There are several ways to gain entrance to my house. Six, in fact (not counting several convenient but unorthodox window options). There are several ways to gain the attention of the inhabitants of my house if you need to gain admittance, or, if, say, it is your job to place items into the hands of said inhabitants. Conveniently, these attention-getting devices are all placed right next to the most obvious entrance, all in an easy-to-see row.
There are two electric doorbells and an old fashioned crank doorbell that sounds like the ringing of the rotary phone that we had when I was a kid. It’s fun to ring. My kids do it all the time.
So say that you were, for example, a person whose livelihood depended on your timely taking various things to various locations and placing these things into the hands of people waiting for them. How would you gain the attention of the inhabitants of my house?
Obviously the answer is: show up first thing in the morning and bash your fist on the side of the house Big Bad Wolf style. Why use any conveniently placed attention-getters? Then, before any baffled inhabitants can stumble awake Chicken Little style (“The sky is falling! It’s the end of the world as we know it!”), abandon the most obvious entrance and brave the broken stairs up to the second floor by the side of the house to battering ram on that door. By the time you get back safely to the ground, the baffled inhabitants are sure to have pants on and be ready to receive the package that was so important it was necessary to stage the audio equivalent of World War III.
“That staircase is not a good idea,” I sleepily admonished as I opened the door, “and… there are doorbells right there,” I gestured two inches to my right with the package he had thrust into my hands.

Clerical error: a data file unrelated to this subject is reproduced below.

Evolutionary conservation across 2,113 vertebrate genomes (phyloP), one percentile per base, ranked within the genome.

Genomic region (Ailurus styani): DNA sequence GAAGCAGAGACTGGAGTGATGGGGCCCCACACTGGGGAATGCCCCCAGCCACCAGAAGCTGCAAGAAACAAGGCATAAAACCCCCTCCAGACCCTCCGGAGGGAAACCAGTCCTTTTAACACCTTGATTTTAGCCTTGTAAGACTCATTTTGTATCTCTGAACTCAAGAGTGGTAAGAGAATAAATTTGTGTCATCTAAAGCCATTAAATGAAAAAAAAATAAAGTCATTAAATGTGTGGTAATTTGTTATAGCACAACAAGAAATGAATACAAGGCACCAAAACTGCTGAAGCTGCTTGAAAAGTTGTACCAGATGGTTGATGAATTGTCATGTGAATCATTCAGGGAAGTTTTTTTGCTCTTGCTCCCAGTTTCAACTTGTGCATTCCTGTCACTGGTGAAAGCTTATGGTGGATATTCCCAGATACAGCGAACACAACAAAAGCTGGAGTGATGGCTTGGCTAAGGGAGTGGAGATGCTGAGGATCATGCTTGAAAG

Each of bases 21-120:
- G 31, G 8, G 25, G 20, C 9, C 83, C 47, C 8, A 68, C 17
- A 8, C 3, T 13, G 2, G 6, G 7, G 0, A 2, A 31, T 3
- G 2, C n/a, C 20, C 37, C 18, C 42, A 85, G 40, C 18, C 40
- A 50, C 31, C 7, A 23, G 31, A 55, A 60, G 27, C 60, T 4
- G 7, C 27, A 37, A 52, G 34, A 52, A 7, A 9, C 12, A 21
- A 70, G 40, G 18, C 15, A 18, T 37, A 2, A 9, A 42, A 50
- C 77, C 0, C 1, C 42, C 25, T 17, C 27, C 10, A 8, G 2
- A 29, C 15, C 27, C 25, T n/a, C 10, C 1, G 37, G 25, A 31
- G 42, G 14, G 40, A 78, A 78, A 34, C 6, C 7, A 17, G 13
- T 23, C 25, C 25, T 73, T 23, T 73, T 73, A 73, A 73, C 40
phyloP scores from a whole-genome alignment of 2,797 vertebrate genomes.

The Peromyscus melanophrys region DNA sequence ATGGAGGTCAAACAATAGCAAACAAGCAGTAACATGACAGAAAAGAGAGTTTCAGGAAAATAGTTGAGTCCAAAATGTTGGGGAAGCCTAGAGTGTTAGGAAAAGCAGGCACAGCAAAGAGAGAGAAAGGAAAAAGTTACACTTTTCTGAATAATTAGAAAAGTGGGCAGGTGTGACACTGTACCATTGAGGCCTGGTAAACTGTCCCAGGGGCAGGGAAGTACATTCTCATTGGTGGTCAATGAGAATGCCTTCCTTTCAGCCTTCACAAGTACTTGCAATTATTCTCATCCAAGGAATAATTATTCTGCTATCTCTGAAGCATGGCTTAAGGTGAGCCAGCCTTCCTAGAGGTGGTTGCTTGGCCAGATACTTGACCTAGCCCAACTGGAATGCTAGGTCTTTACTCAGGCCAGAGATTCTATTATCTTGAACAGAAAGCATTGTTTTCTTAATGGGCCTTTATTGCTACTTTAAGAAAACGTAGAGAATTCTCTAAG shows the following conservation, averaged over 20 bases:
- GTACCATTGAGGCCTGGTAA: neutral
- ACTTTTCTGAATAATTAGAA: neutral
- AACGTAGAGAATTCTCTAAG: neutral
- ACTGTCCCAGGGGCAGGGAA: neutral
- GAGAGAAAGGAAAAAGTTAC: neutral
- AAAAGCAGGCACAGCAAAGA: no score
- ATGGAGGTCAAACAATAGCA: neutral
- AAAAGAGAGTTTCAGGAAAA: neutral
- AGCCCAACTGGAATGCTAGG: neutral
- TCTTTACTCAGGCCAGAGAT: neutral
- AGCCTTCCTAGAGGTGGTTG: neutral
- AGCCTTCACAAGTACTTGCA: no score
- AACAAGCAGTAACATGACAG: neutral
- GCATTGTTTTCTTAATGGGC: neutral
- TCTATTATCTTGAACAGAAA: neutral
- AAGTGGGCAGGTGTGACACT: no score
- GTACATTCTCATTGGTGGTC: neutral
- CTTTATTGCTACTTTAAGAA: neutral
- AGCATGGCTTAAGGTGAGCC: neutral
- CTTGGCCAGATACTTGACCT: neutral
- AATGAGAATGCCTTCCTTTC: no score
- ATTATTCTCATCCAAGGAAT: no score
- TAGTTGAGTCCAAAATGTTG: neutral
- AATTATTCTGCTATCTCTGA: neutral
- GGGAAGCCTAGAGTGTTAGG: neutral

If you loved your job enough to put forth that much effort to gain the attention of the inhabitants of a house, how would you respond? Would you say, “I’ll keep that in mind, thanks for the tip.” Would you say, “Oh, wow, I totally didn’t see them; sorry for startling you.” Or would you say in an annoyed tone, “Does the person on the label live here? Good, that’s all I need to know,” and walk away? (He’d already started out the morning with a Big Bad Wolf motif, he probably just figured he should end with some huffing and puffing.)
Since I was already up, I went about my day, slowly recovering from the shell-shock of being violently frightened awake.
That afternoon, the doorbell rang.
Surprisingly, it got my attention.
I went to the door and saw a package sitting on the threshold and a different brown-uniformed person than the one who had launched an attack on my home that morning walking toward a big truck idling on the street.
“Ringing the doorbell; what a strange idea!” I exclaimed to myself as I picked up the package.
“What?” the UPS guy called, turning around.
“Thank you!” I yelled back, giving him a wave.
“You’re welcome!” he said, waving back.
I’ll let you guess which interaction I preferred.
Maybe the next time we move it’ll have to be into a house with a huge, obvious doorbell, maybe with a big blinking sign to make sure no one misses it. Although, I guess since no UPS person has missed our normal doorbells since, maybe we should just make sure to move into a house made of brick.